Bring your facades to life with versatile precast concrete
Concrete facades are versatile, their entire lifecycle is inexpensive and they are long-lasting. They can be colorful or as simple as possible. They are recyclable and have a low environmental impact.
Concrete creates opportunities for the architect
Concrete is the most widely used building material in the world. It is a challenging material for the builder though and requires strong professional skills to work with. It requires a lot, but also gives a lot. Consequently, concrete usage is very diverse and has evolved along with architecture.
Concrete may often fall into the background as a building material for buildings, but the wide range of choices in coatings and the pliable properties of concrete offer countless options for aesthetics and surface alternatives. Thus, concrete is also emerging as a material for building exteriors. Concrete can at the same time be rugged and warm, hard and soft.
Concrete is the clear-cut, straight-lined building material for the 21st century
In today's architecture, clear lines and a simple look are are the thing to go after. Concrete is also a mighty interior architectural feature for example, in staircases and as a source of light and shadows. Companies often highlight their building exteriors with straight lines and technology, such as large glass surfaces combined with open, congruent and straight-lined concrete structures.
Durable and maintenance free concrete facade lasts for a long time
Climate conditions in Finland require a lot of builders and building materials — high maintenance requirements are required for facades: frost resistance and corrosion of steel in carbonated concrete.
However, modern concrete technology is highly advanced. It is easy to minimize possible damage risks. Frost resistance is ensured by protective pores in concrete. Increasing the thickness of the protective layer in steel structures and improving the quality of concrete can slow down the corrosion of steel — the calculated life
of concrete structures in terms of steel corrosion has increased by 4 to 5 times since the 60s.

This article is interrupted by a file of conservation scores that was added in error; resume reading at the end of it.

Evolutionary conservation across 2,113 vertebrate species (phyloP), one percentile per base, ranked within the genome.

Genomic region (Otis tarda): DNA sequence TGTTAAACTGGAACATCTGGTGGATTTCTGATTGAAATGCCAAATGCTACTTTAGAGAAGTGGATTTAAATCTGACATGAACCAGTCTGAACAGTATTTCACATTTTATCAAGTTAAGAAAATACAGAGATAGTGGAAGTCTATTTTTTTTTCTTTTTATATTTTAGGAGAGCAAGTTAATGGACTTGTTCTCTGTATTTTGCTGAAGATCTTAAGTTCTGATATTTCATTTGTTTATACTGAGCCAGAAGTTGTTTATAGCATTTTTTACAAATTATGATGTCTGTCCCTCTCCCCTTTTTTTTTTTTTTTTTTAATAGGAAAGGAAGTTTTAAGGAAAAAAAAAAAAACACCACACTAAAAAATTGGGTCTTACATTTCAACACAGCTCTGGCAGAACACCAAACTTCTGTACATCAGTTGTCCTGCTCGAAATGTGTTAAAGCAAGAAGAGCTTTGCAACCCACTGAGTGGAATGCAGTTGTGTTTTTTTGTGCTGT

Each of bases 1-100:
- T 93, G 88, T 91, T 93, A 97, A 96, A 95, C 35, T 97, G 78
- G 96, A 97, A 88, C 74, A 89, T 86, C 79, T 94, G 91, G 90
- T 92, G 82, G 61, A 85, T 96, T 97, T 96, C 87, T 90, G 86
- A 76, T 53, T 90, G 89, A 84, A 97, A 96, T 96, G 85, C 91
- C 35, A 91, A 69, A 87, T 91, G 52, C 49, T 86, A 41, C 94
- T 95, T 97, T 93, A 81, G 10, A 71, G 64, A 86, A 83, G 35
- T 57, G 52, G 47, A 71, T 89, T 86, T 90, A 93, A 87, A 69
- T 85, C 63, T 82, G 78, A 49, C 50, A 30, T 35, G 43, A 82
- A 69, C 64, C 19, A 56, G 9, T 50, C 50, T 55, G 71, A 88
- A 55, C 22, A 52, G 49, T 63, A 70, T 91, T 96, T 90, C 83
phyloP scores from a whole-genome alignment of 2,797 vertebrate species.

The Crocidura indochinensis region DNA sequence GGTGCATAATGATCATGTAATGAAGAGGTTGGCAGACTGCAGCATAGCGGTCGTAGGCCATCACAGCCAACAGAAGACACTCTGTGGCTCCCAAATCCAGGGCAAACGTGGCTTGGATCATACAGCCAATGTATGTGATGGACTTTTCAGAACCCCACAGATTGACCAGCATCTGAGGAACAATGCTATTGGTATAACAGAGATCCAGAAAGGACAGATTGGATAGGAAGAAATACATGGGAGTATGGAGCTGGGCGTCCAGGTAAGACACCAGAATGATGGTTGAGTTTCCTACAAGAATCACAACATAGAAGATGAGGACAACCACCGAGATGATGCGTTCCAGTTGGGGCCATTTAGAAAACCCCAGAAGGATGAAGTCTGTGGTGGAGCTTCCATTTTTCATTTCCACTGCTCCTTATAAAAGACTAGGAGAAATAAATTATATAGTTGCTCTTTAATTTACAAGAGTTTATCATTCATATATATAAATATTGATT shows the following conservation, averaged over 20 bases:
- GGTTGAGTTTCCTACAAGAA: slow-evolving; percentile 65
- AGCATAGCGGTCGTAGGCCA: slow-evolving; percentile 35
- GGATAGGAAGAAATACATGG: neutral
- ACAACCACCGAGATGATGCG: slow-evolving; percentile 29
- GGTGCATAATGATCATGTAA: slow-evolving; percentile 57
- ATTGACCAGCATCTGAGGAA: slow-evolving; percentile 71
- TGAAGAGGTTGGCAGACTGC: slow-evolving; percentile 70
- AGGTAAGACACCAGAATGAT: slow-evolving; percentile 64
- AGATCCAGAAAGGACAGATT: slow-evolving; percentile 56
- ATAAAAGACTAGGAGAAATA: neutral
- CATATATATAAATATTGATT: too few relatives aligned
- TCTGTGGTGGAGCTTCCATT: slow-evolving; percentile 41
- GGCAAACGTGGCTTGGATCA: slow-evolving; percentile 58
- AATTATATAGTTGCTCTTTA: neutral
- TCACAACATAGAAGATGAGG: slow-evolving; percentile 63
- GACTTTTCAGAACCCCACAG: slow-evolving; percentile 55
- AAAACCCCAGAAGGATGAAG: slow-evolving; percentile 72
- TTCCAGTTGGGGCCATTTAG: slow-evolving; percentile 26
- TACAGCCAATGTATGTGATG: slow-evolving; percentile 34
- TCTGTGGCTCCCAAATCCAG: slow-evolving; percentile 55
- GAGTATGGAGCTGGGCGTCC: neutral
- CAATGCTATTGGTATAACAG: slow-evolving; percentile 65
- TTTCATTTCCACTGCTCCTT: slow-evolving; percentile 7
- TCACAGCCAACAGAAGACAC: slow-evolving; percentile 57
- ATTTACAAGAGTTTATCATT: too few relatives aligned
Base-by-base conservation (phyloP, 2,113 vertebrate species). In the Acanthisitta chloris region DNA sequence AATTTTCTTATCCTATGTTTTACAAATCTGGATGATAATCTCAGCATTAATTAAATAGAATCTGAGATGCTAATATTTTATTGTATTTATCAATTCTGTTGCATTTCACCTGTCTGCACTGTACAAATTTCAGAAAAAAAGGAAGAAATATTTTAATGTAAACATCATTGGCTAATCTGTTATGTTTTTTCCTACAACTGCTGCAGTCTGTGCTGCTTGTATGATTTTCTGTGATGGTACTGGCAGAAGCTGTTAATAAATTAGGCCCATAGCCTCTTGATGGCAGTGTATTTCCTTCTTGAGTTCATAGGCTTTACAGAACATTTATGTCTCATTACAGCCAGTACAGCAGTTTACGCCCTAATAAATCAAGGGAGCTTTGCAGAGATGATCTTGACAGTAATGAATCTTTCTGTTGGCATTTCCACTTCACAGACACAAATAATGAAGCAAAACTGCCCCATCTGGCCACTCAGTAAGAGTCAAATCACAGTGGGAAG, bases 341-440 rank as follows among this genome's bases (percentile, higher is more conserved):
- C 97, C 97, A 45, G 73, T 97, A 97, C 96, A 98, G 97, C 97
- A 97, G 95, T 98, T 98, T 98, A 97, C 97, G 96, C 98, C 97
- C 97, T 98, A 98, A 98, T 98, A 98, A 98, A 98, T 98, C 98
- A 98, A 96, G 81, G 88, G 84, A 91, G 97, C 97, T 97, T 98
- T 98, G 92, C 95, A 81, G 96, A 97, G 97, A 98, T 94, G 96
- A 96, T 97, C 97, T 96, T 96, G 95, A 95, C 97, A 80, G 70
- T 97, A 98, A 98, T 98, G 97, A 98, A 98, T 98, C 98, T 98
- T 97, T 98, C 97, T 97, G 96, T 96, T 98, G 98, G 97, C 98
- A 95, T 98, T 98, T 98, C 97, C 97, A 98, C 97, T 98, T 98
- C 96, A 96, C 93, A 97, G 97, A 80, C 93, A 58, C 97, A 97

Easy to maintain, fix and replace
The lifespan of the concrete facades nowadays is estimated to be 50-100 years. Circumstances that affect it are, for example, the quality of the concrete (water-to-cement ratio and air entrainment) and the protective layer surrounding the steel reinforcement.
Concrete facades are very easy to maintain and can also be readily replaced if needed. Still, the most important factor is knowing the right materials to choose for different structures, as it has the biggest impact on the maintenance needs or the life span of the structure.
A range of options instead of plain rough gray surfaces
Concrete does not always need to be the same rough, gray surface it's often thought to be. Concrete surface structures are transformable into many forms. They can be modified with color, concrete ingredients and various surface treatments, and, by combining the above, only your imagination is the limit. The appearance can be influenced in many different ways. The choice of materials creates different colors, the different molds produce different surface shapes, and the processing techniques produce different textures. Concrete can also be coated with various treatments, such as plastering or painting. In addition, the surface can be covered with other materials, such as brick, ceramic tile and natural stone.
Other Surface Treatments
Sprinkled surface is made by sprinkling surface material on the fresh concrete.
A labor-intensive surface that is handcrafted by professionals. The preparation of the surface involves several stages of work. The surface is named after its inventor, Japanese architect Tadao Ando.
Clean masonry surfaces from concrete blocks. The block color can be either normal gray, or a lighter shade if white cement is used in manufacturing the blocks.
Surface is achieved through rubbing or spraying. The plaster-layer thickness is determined on a case-by-case basis. Color is achieved with painting or by using colored-plaster masses.